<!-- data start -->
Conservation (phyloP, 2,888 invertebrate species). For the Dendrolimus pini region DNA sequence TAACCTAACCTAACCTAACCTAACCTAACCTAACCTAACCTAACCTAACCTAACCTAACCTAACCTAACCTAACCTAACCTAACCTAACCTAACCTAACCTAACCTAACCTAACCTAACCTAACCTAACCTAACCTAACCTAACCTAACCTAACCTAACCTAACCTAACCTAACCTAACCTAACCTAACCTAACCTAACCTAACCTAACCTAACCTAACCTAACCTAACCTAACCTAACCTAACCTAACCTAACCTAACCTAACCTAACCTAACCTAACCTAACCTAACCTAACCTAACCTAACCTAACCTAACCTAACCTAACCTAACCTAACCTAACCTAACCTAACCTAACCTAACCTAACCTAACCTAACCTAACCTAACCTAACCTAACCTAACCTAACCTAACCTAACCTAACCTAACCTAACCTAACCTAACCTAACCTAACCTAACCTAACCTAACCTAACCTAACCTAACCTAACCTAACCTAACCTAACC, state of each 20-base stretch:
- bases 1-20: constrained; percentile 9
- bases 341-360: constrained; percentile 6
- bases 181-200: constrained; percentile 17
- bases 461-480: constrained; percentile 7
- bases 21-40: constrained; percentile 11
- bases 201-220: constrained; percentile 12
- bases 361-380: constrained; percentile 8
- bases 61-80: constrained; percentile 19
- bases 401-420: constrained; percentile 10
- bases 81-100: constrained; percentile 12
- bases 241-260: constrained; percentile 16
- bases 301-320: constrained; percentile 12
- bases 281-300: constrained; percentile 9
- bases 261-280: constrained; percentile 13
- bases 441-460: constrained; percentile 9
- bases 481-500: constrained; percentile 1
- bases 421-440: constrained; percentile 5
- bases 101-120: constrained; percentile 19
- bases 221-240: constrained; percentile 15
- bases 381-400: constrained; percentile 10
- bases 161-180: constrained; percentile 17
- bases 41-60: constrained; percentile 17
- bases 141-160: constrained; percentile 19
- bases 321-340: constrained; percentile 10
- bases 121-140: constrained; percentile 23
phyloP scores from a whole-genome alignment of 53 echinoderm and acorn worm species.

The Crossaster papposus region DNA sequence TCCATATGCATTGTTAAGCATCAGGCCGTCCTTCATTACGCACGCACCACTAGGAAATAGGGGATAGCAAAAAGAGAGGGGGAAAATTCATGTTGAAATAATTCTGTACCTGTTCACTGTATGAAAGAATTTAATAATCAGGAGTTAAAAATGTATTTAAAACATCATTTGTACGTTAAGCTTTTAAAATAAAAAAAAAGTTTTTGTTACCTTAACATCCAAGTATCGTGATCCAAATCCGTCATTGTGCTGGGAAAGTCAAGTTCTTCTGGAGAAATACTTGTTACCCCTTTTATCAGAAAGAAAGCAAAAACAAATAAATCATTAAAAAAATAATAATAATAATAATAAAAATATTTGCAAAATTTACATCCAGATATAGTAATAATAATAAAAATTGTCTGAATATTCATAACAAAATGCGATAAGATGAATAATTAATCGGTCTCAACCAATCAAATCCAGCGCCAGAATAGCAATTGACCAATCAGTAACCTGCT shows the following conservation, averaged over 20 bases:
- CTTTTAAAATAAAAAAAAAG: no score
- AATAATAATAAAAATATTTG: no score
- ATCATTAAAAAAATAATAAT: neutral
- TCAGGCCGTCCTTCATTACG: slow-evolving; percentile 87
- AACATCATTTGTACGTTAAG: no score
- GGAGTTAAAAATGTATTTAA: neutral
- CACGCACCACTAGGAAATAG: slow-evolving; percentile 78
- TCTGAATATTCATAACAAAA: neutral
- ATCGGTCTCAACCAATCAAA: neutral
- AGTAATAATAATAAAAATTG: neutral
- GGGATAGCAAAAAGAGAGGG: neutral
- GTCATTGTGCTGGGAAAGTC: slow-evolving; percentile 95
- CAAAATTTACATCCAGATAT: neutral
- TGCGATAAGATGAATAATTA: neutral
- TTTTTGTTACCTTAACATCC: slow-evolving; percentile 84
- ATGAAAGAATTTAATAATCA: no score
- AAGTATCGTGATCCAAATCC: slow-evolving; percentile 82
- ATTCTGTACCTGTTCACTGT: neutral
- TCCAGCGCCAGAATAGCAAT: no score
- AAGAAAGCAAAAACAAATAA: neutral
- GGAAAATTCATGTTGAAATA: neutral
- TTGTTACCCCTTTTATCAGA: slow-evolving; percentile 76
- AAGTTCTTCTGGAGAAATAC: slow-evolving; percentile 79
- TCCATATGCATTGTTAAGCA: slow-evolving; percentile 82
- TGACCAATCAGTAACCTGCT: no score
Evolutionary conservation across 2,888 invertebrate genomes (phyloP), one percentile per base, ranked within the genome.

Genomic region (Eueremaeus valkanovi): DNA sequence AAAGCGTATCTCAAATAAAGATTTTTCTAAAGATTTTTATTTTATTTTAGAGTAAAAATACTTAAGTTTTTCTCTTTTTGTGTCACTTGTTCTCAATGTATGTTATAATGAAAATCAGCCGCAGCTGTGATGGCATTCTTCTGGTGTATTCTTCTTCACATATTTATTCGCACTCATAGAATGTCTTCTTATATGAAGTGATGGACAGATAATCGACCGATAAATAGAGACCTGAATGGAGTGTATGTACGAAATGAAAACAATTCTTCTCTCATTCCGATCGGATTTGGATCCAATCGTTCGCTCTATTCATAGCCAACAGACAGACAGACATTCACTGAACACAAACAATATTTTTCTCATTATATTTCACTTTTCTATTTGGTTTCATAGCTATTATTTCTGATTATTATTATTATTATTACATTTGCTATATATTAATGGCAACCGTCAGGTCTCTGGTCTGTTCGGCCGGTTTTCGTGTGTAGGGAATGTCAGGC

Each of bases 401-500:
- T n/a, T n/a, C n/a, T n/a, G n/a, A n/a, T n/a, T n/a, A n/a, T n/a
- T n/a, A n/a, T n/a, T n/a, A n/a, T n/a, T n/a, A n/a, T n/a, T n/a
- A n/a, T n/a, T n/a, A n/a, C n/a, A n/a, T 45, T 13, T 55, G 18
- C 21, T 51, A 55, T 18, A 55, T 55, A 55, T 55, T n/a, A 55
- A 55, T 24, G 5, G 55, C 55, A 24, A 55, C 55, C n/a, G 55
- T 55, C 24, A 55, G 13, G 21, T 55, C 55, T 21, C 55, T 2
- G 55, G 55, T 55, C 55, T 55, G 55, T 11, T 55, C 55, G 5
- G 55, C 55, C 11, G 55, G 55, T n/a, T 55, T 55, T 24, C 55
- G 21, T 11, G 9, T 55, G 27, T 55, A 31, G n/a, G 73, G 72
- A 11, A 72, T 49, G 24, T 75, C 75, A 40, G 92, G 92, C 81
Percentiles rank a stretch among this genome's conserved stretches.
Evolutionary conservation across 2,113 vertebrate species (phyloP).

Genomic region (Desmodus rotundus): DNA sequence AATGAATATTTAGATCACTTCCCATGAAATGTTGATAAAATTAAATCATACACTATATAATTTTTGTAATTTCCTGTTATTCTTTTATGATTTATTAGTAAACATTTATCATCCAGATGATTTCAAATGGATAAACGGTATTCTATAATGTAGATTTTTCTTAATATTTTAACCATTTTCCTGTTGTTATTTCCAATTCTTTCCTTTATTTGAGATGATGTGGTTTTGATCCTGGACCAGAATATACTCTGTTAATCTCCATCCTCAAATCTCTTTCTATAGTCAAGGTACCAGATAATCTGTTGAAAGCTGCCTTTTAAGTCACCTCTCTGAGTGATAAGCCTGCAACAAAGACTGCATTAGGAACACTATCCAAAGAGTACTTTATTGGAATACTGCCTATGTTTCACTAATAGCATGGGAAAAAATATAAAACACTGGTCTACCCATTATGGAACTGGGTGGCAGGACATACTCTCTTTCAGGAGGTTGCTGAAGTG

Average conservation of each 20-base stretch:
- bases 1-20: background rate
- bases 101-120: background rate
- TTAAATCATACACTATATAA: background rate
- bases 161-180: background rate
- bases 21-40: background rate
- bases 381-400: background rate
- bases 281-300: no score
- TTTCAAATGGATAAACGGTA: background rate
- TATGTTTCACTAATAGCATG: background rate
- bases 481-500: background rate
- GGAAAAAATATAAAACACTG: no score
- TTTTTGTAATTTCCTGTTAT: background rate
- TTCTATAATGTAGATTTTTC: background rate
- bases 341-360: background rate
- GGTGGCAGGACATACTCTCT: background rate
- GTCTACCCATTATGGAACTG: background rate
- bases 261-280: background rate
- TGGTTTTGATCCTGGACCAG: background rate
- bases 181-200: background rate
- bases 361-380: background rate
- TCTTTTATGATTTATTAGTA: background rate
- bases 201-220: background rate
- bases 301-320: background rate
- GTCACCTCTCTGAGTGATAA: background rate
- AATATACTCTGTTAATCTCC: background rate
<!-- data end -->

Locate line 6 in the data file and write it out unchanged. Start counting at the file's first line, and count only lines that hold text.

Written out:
- bases 21-40: constrained; percentile 11